In short, “Exercise is a keystone habit that triggers widespread change.” What’s more, according to the Brookings Institute, “an exercise routine can give you more energy throughout the day.” And, as if that weren’t enough, this habit “will help keep you mentally sharper throughout your entire life.”
Besides engaging in regular physical activity, other ways you can treat your body right is getting seven to eight hours of sleep each night and eating healthy and nutritious food. And, also don’t forget to neglect your mental health. If you’re feeling stressed, anxious, or depressed, find ways to alleviate these feelings or seek out help immediately.
4. Make complacency your enemy.
Make it a point to learn and experience new things continually. According to CCSU Business & Development, this will increase the density of your myelin or the white matter in your brain. As a result, it will improve your performance. Additionally, this habit will help you learn things faster and build connections between skill areas. Most importantly, it will make you a more-rounded and marketable individual.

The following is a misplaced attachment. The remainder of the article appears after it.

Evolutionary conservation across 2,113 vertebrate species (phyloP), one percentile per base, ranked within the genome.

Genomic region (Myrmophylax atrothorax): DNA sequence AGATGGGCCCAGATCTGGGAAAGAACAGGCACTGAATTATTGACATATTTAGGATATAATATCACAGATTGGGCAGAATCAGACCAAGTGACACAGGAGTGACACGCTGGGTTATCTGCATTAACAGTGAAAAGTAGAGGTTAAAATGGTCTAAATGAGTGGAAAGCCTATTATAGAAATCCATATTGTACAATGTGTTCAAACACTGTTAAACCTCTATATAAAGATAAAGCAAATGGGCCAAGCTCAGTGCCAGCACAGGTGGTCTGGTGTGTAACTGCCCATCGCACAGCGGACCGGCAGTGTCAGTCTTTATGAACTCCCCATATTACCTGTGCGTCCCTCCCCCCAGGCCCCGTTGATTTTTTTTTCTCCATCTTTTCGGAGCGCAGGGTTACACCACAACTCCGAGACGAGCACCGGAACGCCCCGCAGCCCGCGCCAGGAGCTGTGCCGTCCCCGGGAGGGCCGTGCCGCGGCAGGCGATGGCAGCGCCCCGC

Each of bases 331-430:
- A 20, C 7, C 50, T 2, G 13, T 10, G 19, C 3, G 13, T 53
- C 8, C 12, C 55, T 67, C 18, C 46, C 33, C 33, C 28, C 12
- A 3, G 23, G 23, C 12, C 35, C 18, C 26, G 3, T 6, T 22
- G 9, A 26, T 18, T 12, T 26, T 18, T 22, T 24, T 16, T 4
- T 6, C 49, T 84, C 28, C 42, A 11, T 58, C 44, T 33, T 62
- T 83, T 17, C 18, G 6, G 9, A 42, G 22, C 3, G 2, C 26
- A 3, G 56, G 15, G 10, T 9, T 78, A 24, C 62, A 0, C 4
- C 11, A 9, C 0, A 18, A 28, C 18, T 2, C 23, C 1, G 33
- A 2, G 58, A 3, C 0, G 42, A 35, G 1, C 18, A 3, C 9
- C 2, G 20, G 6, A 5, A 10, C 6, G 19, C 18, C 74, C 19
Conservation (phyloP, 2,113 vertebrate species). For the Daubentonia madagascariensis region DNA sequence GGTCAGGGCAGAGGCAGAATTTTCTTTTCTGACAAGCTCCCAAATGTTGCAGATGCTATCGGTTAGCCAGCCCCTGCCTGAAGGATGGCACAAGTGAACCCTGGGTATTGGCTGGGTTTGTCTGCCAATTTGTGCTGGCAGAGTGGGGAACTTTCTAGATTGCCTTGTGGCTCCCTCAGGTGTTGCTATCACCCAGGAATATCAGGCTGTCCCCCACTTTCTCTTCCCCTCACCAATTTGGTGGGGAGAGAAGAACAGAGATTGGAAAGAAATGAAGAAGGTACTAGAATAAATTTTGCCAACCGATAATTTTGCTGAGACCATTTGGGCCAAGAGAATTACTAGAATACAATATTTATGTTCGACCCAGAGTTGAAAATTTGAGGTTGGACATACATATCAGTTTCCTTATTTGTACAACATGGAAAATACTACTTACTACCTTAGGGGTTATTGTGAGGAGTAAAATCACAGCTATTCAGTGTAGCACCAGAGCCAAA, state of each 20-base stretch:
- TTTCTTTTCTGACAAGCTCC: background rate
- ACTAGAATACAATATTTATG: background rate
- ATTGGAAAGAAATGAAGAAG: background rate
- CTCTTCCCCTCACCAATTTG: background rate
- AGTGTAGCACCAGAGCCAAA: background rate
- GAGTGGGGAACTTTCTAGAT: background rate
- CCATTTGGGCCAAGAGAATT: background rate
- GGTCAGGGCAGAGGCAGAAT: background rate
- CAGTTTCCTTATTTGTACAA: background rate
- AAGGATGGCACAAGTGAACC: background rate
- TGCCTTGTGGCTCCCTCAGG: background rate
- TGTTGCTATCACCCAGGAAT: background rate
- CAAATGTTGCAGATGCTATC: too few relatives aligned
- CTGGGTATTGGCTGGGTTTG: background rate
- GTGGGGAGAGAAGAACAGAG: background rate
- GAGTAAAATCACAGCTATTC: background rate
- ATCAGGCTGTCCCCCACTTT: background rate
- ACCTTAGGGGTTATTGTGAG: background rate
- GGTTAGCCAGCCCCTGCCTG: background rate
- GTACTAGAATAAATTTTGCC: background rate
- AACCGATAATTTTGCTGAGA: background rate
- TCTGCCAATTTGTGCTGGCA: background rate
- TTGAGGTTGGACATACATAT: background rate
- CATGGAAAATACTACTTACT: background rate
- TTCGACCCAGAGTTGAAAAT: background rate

Sign-up for an online course or attend a workshop. Carry a book with you at all-times. Listen to informative podcasts. Play brain games during breaks. And, break out of your comfort zone occasionally.
5. Seize the morning.
“A majority of highly successful business executives, entrepreneurs, and celebrities wake up early so that they can make the most out of every minute of their day — especially their mornings,” writes Rose Leardem. “And most use this quiet time to prepare for the day ahead, get in the right mindset, and set a positive and productive tone for the day.”
But what exactly should you do each morning? Well, if you’re morning bird, wake-up before everyone else. Even if you’re a night owl, you should still have a morning routine that includes; making your bed, eating breakfast, exercising, practicing mindfulness, and doing the most challenging task first.